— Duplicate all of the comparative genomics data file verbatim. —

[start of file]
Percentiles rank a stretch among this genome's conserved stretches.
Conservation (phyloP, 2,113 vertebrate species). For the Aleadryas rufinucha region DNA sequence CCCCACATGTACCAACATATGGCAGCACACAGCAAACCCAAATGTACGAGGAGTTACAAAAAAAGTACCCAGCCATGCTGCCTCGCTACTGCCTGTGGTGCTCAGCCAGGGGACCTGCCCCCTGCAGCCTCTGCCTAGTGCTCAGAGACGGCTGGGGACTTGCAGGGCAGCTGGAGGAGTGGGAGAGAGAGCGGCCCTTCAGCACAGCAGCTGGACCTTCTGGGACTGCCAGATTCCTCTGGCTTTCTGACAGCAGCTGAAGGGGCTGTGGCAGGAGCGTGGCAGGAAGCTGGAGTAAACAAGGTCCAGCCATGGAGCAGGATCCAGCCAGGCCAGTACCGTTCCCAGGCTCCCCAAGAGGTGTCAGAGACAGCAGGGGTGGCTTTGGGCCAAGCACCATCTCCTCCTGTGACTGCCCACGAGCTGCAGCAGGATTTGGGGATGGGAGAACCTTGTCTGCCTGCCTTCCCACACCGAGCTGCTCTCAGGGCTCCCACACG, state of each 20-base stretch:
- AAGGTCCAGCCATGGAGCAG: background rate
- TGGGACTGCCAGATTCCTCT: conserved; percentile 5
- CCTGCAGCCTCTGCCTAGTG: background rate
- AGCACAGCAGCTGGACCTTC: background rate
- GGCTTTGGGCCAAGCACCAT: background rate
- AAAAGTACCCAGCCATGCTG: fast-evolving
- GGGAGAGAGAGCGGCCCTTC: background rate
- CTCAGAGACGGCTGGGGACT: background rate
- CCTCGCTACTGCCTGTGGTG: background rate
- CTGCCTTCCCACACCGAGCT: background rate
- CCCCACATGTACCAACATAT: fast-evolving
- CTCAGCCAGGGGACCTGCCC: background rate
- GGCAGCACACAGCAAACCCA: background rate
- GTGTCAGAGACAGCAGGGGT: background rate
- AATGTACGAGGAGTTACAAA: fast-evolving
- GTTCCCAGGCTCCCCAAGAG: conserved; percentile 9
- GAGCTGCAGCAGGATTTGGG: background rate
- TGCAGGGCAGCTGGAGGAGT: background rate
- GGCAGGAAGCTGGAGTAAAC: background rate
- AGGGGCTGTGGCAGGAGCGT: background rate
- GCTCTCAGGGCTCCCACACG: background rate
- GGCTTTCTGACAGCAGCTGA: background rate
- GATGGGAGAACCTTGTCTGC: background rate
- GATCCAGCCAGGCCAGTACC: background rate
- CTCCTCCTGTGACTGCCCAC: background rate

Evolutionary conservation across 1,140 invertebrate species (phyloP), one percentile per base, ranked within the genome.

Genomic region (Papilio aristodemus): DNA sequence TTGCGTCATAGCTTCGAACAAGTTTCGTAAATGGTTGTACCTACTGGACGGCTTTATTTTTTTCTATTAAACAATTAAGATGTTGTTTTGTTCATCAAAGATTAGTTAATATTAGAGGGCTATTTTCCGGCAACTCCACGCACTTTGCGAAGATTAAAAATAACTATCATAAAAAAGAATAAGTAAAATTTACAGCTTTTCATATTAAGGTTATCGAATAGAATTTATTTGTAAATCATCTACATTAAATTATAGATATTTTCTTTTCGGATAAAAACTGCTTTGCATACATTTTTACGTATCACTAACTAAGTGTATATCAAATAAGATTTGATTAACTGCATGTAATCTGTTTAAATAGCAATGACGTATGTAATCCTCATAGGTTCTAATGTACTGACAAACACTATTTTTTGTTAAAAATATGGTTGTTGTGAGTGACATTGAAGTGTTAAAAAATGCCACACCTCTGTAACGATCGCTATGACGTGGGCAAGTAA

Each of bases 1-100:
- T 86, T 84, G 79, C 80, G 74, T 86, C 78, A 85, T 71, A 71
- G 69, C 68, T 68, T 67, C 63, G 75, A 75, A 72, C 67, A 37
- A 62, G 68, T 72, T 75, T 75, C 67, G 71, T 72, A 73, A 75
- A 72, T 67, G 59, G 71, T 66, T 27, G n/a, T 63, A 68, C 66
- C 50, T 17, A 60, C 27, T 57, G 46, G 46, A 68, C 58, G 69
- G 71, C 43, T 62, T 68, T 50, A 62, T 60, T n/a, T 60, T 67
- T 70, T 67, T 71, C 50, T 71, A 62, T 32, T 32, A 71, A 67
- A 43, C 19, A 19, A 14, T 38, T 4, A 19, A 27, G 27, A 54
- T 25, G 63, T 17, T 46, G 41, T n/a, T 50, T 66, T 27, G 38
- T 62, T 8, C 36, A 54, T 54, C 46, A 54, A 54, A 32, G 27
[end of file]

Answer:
Percentiles rank a stretch among this genome's conserved stretches.
Conservation (phyloP, 2,113 vertebrate species). For the Aleadryas rufinucha region DNA sequence CCCCACATGTACCAACATATGGCAGCACACAGCAAACCCAAATGTACGAGGAGTTACAAAAAAAGTACCCAGCCATGCTGCCTCGCTACTGCCTGTGGTGCTCAGCCAGGGGACCTGCCCCCTGCAGCCTCTGCCTAGTGCTCAGAGACGGCTGGGGACTTGCAGGGCAGCTGGAGGAGTGGGAGAGAGAGCGGCCCTTCAGCACAGCAGCTGGACCTTCTGGGACTGCCAGATTCCTCTGGCTTTCTGACAGCAGCTGAAGGGGCTGTGGCAGGAGCGTGGCAGGAAGCTGGAGTAAACAAGGTCCAGCCATGGAGCAGGATCCAGCCAGGCCAGTACCGTTCCCAGGCTCCCCAAGAGGTGTCAGAGACAGCAGGGGTGGCTTTGGGCCAAGCACCATCTCCTCCTGTGACTGCCCACGAGCTGCAGCAGGATTTGGGGATGGGAGAACCTTGTCTGCCTGCCTTCCCACACCGAGCTGCTCTCAGGGCTCCCACACG, state of each 20-base stretch:
- AAGGTCCAGCCATGGAGCAG: background rate
- TGGGACTGCCAGATTCCTCT: conserved; percentile 5
- CCTGCAGCCTCTGCCTAGTG: background rate
- AGCACAGCAGCTGGACCTTC: background rate
- GGCTTTGGGCCAAGCACCAT: background rate
- AAAAGTACCCAGCCATGCTG: fast-evolving
- GGGAGAGAGAGCGGCCCTTC: background rate
- CTCAGAGACGGCTGGGGACT: background rate
- CCTCGCTACTGCCTGTGGTG: background rate
- CTGCCTTCCCACACCGAGCT: background rate
- CCCCACATGTACCAACATAT: fast-evolving
- CTCAGCCAGGGGACCTGCCC: background rate
- GGCAGCACACAGCAAACCCA: background rate
- GTGTCAGAGACAGCAGGGGT: background rate
- AATGTACGAGGAGTTACAAA: fast-evolving
- GTTCCCAGGCTCCCCAAGAG: conserved; percentile 9
- GAGCTGCAGCAGGATTTGGG: background rate
- TGCAGGGCAGCTGGAGGAGT: background rate
- GGCAGGAAGCTGGAGTAAAC: background rate
- AGGGGCTGTGGCAGGAGCGT: background rate
- GCTCTCAGGGCTCCCACACG: background rate
- GGCTTTCTGACAGCAGCTGA: background rate
- GATGGGAGAACCTTGTCTGC: background rate
- GATCCAGCCAGGCCAGTACC: background rate
- CTCCTCCTGTGACTGCCCAC: background rate

Evolutionary conservation across 1,140 invertebrate species (phyloP), one percentile per base, ranked within the genome.

Genomic region (Papilio aristodemus): DNA sequence TTGCGTCATAGCTTCGAACAAGTTTCGTAAATGGTTGTACCTACTGGACGGCTTTATTTTTTTCTATTAAACAATTAAGATGTTGTTTTGTTCATCAAAGATTAGTTAATATTAGAGGGCTATTTTCCGGCAACTCCACGCACTTTGCGAAGATTAAAAATAACTATCATAAAAAAGAATAAGTAAAATTTACAGCTTTTCATATTAAGGTTATCGAATAGAATTTATTTGTAAATCATCTACATTAAATTATAGATATTTTCTTTTCGGATAAAAACTGCTTTGCATACATTTTTACGTATCACTAACTAAGTGTATATCAAATAAGATTTGATTAACTGCATGTAATCTGTTTAAATAGCAATGACGTATGTAATCCTCATAGGTTCTAATGTACTGACAAACACTATTTTTTGTTAAAAATATGGTTGTTGTGAGTGACATTGAAGTGTTAAAAAATGCCACACCTCTGTAACGATCGCTATGACGTGGGCAAGTAA

Each of bases 1-100:
- T 86, T 84, G 79, C 80, G 74, T 86, C 78, A 85, T 71, A 71
- G 69, C 68, T 68, T 67, C 63, G 75, A 75, A 72, C 67, A 37
- A 62, G 68, T 72, T 75, T 75, C 67, G 71, T 72, A 73, A 75
- A 72, T 67, G 59, G 71, T 66, T 27, G n/a, T 63, A 68, C 66
- C 50, T 17, A 60, C 27, T 57, G 46, G 46, A 68, C 58, G 69
- G 71, C 43, T 62, T 68, T 50, A 62, T 60, T n/a, T 60, T 67
- T 70, T 67, T 71, C 50, T 71, A 62, T 32, T 32, A 71, A 67
- A 43, C 19, A 19, A 14, T 38, T 4, A 19, A 27, G 27, A 54
- T 25, G 63, T 17, T 46, G 41, T n/a, T 50, T 66, T 27, G 38
- T 62, T 8, C 36, A 54, T 54, C 46, A 54, A 54, A 32, G 27